When it comes to ticks, most Americans worry about hard ticks from the Ixodidae family. These are the ticks that transmit a variety of diseases to humans including lyme, Rocky Mountain spotted fever, anaplasmosis, and tularemia, just to name a few. Unfortunately, disease carrying ticks are migrating into new areas, and tick-borne diseases are becoming common in states where they were once rare. California is home to several disease-carrying tick species, such as winter ticks, Pacific coast ticks, Rocky Mountain wood ticks, American dog ticks, western black-legged ticks and the brown dog tick. Lyme disease, tick-borne relapsing fever and tularemia were the most commonly reported tick-borne diseases in California between the years of 2004 and 2013. Luckily, California sees a relatively small number of tick-borne disease cases, but officials with the Centers for Disease Control and Prevention claim that ticks are becoming more problematic in California with each passing year. While hard ticks are certainly dangerous, people living in the western United States must beware of soft tick species, which can inflict painful bites, infest homes and some species spread disease.
The brown dog tick is the only Ixodes tick species in the United States that can live out its entire life cycle indoors, and they are easily transported into homes by dogs. These factors make brown dog tick infestations common. While these ticks do not spread diseases to humans in California, they still pose a disease threat to dogs. Tick-borne relapsing fever is the second most common tick-borne disease in California, but hard ticks from the Ixodidae family do not transmit this disease; instead, soft ticks from the Argasidae family transmit tick-borne relapsing fever to humans. This disease is spread by ticks belonging to the Ornithodoros genus, which are abundant in Ventura County. Soft ticks dwell within rodent nests in the wild, but they are often found within and on the exterior walls of rustic homes. Since soft ticks feed on rodent hosts, and the animals may bring soft ticks closer to your home. Many of California’s tick-borne relapsing fever cases are believed to have been contracted indoors. Many soft tick species may not transmit disease, but they bite humans nevertheless, sometimes causing bite wounds to blister or bruise. It is also worth noting that spinose ear ticks in southern California are aptly named for their habit of infesting animal and human ear canals where they burrow into skin in order to suck blood.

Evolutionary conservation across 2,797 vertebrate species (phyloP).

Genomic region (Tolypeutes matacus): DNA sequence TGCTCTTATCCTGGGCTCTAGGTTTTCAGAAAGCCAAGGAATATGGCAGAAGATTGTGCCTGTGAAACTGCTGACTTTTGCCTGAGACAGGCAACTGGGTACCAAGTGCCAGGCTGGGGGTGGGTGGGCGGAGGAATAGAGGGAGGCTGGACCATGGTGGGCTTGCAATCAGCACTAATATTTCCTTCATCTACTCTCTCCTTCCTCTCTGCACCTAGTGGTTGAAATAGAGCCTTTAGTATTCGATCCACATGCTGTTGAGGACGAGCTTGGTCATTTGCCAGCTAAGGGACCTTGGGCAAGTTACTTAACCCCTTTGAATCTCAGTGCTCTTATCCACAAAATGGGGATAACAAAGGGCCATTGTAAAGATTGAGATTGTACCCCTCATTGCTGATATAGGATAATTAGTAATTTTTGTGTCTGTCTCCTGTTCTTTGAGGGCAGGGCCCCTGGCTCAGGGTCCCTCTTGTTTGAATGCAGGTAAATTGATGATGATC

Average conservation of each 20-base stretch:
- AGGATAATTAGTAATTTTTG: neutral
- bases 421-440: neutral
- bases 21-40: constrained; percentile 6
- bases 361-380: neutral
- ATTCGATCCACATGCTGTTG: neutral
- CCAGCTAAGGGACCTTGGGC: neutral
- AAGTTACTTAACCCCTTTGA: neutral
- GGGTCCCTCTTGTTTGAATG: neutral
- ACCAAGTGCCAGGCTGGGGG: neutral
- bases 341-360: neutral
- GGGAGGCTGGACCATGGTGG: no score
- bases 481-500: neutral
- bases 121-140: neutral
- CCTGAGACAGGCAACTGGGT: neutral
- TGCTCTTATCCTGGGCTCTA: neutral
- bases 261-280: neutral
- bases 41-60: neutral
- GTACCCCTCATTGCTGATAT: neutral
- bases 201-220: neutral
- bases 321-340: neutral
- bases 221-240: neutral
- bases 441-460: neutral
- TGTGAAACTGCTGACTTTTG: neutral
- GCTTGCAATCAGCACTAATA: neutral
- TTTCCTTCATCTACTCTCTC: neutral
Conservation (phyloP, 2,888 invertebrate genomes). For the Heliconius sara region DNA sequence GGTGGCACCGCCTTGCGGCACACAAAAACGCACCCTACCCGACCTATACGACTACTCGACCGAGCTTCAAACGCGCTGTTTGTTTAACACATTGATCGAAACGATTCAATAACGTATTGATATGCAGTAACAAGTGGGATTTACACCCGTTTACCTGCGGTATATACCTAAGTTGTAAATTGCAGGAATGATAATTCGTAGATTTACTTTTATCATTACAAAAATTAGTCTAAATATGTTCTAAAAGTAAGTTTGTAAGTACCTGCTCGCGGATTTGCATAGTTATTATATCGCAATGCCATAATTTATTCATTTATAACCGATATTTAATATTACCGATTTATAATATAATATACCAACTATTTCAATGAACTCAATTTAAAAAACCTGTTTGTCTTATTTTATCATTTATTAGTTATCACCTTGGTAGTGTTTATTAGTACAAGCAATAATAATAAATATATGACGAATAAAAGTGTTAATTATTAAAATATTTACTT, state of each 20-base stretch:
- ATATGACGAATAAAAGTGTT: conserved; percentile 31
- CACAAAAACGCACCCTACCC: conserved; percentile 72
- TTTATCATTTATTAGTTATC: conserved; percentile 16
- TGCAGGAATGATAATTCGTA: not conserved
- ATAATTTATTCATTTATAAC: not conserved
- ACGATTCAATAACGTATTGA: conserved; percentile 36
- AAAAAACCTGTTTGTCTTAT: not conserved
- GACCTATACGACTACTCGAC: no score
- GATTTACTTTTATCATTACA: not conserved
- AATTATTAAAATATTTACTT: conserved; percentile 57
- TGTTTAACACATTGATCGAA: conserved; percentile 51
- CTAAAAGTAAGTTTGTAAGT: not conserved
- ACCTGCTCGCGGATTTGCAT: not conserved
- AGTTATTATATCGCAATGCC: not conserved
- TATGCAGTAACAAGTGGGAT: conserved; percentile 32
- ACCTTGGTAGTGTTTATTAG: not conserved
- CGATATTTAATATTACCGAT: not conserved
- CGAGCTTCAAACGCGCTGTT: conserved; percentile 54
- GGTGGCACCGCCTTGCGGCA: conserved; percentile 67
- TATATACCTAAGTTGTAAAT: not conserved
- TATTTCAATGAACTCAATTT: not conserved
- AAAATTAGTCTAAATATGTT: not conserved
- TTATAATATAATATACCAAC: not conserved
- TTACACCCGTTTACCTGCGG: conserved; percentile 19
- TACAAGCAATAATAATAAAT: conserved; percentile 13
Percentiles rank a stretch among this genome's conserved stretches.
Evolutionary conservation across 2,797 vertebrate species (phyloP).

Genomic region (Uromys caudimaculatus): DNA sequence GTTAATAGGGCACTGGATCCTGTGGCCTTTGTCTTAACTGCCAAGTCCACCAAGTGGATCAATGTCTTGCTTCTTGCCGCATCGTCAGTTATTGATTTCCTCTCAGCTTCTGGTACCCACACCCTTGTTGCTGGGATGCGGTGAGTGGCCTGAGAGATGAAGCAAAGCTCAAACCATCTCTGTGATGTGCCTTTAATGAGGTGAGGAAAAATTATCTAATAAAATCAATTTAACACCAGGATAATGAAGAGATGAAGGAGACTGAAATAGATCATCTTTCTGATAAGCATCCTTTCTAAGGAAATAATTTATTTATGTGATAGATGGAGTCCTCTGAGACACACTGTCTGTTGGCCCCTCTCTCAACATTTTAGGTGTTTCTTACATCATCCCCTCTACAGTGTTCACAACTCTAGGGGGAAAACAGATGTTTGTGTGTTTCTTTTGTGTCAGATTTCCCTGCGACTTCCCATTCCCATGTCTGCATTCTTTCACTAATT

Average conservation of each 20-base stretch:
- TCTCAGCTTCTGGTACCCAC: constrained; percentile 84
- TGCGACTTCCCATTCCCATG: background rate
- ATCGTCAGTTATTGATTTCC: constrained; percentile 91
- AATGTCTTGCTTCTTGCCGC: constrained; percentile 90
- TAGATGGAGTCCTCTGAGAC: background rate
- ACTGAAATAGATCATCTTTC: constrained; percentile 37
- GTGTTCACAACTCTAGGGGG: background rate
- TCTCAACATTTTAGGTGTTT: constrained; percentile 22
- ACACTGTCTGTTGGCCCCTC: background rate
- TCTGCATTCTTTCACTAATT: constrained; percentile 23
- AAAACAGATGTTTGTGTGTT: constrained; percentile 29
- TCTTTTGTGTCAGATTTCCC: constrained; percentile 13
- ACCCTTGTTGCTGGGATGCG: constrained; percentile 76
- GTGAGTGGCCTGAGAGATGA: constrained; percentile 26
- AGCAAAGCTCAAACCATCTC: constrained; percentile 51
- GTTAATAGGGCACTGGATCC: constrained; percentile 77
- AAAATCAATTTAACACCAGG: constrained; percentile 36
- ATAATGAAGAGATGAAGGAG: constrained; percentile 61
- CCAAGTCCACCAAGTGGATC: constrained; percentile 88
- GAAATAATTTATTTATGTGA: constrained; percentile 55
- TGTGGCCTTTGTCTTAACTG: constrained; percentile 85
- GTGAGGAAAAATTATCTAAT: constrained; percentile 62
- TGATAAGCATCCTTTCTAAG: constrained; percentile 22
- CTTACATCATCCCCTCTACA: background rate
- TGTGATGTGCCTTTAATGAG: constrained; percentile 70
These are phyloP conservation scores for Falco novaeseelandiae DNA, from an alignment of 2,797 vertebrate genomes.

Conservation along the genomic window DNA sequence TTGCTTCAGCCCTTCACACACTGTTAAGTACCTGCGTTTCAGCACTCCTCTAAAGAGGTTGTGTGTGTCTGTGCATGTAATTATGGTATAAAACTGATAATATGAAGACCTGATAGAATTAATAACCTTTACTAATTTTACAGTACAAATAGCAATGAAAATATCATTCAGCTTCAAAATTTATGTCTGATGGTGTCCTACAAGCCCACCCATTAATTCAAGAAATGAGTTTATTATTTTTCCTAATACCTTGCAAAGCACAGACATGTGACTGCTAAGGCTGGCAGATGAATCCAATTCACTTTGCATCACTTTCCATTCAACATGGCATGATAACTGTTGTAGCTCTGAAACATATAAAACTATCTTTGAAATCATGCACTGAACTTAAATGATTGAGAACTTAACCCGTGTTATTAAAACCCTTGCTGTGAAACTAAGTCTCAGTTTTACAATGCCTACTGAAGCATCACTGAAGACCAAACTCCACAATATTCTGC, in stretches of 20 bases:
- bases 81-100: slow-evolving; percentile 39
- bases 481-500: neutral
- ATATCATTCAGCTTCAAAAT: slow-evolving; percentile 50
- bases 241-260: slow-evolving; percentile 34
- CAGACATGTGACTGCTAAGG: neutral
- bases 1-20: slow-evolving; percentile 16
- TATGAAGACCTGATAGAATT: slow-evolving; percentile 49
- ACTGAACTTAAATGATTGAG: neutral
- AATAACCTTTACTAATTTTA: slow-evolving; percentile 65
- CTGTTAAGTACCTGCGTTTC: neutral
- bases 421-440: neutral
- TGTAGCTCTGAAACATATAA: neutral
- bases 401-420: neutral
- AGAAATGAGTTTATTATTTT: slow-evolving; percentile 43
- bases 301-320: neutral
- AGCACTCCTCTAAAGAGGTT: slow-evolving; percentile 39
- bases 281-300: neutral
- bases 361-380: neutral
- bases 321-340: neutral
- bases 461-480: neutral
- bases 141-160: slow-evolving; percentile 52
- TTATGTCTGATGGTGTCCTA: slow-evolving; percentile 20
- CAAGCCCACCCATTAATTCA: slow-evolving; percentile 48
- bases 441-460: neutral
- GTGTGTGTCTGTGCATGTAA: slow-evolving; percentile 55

Have you ever sustained a tick bite within your home? Contact us for an estimate!